The impact of the Supreme Court’s interpretation of “sex” in R.G. & G.R. Harris Funeral Homes, Inc. v. Equal Employment Opportunity Commission this Term may not be limited to enforcement of the Civil Rights Act. In fact, many federal statutes, including the 2010 Affordable Care Act (ACA), have adopted identical language. Recently in Franciscan Alliance,…

Recent Case: Mitchell v. City of Cedar Rapids

April 23, 2019

The incident that gave rise to Mitchell v. City of Cedar Rapids, recently decided by the Iowa Supreme Court, should sound familiar by now.  In November 2016, a Cedar Rapids white police officer, Lucas Jones, stopped a black motorist, Jerime Mitchell, for a minor traffic violation.  When Mitchell attempted to drive away, Jones shot him,…

Recent Case: Gibson v. Collier

April 12, 2019

Transgender rights are facing a backlash.  Scientific knowledge of the impacts of gender dysphoria (GD) has grown immensely, and medical care for transgender people is increasingly accessible.  These developments have not been paralleled in the courts.  Recently, in Gibson v. Collier, the Fifth Circuit held that a state policy that does not permit gender affirmation…

Recent Case: Jones v. Carter

March 13, 2019

Prisoners lose many of their rights when they walk through the jailhouse door, but the free exercise of religion is not one of them. Correctional officers must provide certain accommodations for prisoners’ religious exercise, including offering religious diets. To accommodate such diets, the Indiana Department of Correction (DOC) has some facilities with kosher kitchens, and…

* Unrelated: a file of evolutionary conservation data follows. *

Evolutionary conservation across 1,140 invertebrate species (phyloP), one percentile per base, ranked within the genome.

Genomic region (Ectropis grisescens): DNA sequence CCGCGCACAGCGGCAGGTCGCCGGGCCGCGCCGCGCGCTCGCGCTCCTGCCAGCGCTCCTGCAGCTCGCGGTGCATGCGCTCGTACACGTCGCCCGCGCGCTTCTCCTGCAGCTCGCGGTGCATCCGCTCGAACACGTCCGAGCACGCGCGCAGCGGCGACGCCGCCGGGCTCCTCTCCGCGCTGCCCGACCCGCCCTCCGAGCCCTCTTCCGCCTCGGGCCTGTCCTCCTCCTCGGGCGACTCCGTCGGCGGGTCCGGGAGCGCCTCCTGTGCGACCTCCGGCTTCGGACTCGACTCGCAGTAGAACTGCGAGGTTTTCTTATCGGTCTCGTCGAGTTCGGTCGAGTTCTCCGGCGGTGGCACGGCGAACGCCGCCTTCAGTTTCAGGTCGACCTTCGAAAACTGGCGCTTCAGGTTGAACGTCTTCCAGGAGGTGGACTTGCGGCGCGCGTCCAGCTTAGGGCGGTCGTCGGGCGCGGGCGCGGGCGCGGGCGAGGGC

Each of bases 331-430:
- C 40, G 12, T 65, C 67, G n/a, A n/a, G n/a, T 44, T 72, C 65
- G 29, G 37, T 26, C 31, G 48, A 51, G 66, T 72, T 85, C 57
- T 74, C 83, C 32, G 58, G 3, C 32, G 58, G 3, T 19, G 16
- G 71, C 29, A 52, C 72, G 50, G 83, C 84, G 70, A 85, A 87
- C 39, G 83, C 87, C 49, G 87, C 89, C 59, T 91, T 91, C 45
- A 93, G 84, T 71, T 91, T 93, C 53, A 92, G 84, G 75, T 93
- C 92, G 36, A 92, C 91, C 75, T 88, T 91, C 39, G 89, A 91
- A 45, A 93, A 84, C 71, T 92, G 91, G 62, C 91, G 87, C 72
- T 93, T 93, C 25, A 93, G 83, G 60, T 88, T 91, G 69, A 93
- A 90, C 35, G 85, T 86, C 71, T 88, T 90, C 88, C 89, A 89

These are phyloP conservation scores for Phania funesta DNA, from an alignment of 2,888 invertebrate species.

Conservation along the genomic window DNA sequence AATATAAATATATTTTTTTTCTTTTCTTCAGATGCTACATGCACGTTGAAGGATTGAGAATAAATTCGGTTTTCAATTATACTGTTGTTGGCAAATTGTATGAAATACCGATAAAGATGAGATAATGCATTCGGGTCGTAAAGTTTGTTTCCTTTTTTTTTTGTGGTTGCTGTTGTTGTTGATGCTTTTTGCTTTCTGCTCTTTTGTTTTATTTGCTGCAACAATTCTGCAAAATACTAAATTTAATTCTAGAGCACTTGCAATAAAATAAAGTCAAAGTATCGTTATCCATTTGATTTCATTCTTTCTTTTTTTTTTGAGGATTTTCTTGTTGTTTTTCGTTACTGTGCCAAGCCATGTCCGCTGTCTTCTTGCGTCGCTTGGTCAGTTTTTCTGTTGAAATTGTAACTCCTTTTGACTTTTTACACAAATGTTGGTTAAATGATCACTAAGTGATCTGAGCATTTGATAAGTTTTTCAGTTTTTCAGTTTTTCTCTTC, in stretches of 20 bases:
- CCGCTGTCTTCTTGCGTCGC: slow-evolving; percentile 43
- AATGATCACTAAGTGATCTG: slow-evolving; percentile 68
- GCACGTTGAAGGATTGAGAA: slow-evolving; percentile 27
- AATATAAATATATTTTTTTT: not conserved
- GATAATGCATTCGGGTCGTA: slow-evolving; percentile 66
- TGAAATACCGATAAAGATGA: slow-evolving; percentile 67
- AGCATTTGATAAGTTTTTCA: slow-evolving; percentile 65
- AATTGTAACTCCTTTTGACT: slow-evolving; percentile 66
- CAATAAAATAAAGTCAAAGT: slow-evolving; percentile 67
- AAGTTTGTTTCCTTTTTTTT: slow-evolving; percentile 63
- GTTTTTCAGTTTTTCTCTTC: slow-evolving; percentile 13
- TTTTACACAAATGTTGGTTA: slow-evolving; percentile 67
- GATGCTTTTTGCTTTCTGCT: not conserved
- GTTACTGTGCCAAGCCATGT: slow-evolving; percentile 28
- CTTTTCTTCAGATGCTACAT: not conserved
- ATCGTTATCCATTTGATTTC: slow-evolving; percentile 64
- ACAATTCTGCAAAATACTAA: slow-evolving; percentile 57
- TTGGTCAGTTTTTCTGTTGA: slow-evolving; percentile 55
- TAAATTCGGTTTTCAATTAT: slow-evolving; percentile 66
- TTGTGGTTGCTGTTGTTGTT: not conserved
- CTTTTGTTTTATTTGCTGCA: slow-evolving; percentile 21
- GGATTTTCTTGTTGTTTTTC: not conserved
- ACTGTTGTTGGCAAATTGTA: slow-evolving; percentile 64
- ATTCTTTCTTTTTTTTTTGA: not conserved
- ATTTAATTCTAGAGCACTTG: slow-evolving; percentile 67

For-Profit Schools’ Predatory Practices and Students of Color: A Mission to Enroll Rather than Educate

July 30, 2018

In a move with significant implications for federal civil rights enforcement, the Department of Education has halted investigations into several large for-profit institutions widely accused of defrauding students. This decision sends an even clearer message that the Department of Education stands on the side of corrupt corporations rather than with students. Its decision allows these…

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Double Jeopardy All Over Again?

April 30, 2018

What if Donald Trump pardons people identified as targets by Robert Mueller before, during, or after they are prosecuted in federal court? Would those people escape accountability for their acts, or would a state—particularly New York State, which has jurisdiction over Trump Tower and several key players—be able to prosecute them for what is defined…

Missing Data and Anti-Discrimination Laws

April 2, 2018

In February, the Massachusetts Attorney General’s Office published an analysis concluding that drivers living in the state’s predominantly minority communities are charged higher auto insurance premiums than similar drivers living in majority white communities. In fact, the study found that experienced drivers with good driving records in the largest minority population areas pay more for…

Why the Insular Cases Must Become the Next Plessy

March 28, 2018

Americans who call U.S. territories home face unprecedented challenges. Six months after Hurricanes Maria and Irma wreaked havoc on Puerto Rico and the U.S. Virgin Islands, many still lack electricity. Guam continues to sit in the nuclear cross-hairs of North Korea. And the Northern Mariana Islands and American Samoa are experiencing severe economic upheaval following…